It's called "Spider-Man: No Way Home" but a better title for this exhausting sequel would be "Spider-Man: For Superfans Only."
There are a lot of prerequisites for "No Way Home," which wants you to have seen and have excellent recall of all previous "Spider-Man" movies (including, briefly, the best one, "Into the Spider-Verse").
Spoilers are already out there but I won't reveal who pops up. Just be ready for characters/actors you haven't considered in a while, in-jokes with very long tails and plot lines you thought were wrapped up long ago. It would also help if you can remember how the Spidey suit has changed from film to film.
"No Way Home" benefits from the return of Zendaya as M.J., girlfriend of Peter Parker/Spidey (Tom Holland). Her ironic sense of humor and deft underplaying are huge assets, which is why it's too bad she disappears for large portions of the new movie. Holland is fine, if a bit bland (and his big emotional scene, while well acted, is very poorly written). But Zendaya should be the superhero here.
It's also nice to have a sizable role for Benedict Cumberbatch's short-tempered Dr. Strange, on board to offer a segue to his starring movie next year and to help Spider-Man tackle a batch of villains who materialize from the multiverse.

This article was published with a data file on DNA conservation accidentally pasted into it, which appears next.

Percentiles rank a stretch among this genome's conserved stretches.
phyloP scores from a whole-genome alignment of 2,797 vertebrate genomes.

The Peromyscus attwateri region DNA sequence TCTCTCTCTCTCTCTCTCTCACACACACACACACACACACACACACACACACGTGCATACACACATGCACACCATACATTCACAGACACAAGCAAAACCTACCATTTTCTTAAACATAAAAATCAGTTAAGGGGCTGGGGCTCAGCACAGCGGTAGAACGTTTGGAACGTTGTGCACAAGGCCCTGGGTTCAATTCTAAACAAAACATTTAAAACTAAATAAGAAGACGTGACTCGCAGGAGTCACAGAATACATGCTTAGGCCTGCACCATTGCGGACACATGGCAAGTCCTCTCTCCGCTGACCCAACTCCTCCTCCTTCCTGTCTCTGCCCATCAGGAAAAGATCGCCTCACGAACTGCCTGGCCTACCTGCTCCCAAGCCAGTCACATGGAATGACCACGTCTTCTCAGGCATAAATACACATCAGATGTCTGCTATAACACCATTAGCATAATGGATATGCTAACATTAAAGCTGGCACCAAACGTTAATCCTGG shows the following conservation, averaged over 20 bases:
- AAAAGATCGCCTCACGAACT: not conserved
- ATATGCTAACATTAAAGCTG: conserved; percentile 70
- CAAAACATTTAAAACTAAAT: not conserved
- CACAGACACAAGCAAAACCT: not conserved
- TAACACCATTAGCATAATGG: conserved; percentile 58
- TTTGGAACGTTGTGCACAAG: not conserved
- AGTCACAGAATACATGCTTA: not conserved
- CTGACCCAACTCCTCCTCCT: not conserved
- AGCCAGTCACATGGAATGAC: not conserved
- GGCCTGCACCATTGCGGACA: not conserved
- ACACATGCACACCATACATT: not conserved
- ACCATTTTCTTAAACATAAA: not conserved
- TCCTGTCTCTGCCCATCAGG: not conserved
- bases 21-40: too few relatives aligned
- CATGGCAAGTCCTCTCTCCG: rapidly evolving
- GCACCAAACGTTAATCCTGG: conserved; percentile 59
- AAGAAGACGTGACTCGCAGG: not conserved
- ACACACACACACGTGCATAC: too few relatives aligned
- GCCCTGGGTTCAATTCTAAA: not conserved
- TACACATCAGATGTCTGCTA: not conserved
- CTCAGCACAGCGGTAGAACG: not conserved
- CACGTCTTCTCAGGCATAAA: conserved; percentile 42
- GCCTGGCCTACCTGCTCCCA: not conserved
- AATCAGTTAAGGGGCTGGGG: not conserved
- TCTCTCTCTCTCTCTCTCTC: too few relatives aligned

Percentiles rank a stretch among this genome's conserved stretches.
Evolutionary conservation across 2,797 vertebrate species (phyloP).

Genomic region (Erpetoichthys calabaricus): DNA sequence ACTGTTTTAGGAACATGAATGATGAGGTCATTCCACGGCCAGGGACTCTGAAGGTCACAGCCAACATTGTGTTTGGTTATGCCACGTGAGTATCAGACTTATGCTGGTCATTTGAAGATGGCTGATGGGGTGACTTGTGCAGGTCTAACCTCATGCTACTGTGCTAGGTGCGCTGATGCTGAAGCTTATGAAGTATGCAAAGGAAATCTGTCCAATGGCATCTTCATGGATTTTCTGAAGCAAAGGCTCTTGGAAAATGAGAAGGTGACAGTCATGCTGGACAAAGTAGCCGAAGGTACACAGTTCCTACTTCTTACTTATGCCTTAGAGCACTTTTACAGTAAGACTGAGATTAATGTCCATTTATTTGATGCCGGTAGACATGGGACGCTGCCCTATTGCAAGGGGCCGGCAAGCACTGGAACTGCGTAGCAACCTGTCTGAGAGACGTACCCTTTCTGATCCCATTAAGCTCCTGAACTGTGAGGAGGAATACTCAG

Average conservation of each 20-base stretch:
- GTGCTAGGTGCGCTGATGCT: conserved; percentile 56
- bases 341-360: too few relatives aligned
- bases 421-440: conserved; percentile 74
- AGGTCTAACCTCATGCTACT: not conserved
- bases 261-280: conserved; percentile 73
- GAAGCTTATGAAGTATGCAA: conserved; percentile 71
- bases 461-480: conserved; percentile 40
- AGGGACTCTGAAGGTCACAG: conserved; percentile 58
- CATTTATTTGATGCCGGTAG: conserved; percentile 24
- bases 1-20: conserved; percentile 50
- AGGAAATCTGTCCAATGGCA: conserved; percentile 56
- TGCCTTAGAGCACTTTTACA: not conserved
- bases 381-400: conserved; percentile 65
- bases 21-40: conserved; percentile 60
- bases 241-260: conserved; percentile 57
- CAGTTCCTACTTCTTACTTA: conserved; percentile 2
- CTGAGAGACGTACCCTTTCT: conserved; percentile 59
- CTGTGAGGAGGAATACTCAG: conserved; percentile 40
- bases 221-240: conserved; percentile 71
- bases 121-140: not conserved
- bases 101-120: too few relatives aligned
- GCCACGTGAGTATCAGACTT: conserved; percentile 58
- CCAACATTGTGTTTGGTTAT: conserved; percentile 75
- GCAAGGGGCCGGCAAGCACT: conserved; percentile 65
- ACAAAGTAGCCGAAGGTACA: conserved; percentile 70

Basically, parallel universes collide in "No Way Home," which sometimes slides into the do-I-need-a-physics-degree-to-understand-this territory of "Interstellar," but Strange and Spidey are trying to put things right again.
Unfortunately, there are so many moving parts in "No Way Home" that it becomes bloated and chaotic. It suffers from Marvelitis, that condition in which movies are 45 minutes longer than they should be.
There are about five endings. And the movie can't decide how it feels about its supervillains. An intriguing idea is offered — it's possible they need help, not killing — but that gets muddied during the multiple endings.
The post-credits sequences drop hints that the multiverse will become central to Marvel movies — the Dr. Strange sequel is actually called "Dr. Strange in the Multiverse of Madness" — and I hope that's not bad news. "No Way Home" already treads on that slippery slope where if everything is possible, maybe nothing really matters.
That's worrisome. I suspect I won't be the only viewer who, after finishing "No Way Home," will remember Dr. Strange saying, "The multiverse is a concept about which we know frighteningly little," and think, "Doc, you said a mouthful."
Spider-Man: No Way Home
⋆⋆ out of 4 stars
Rated: PG-13 for violence and language.
Where: Area theaters.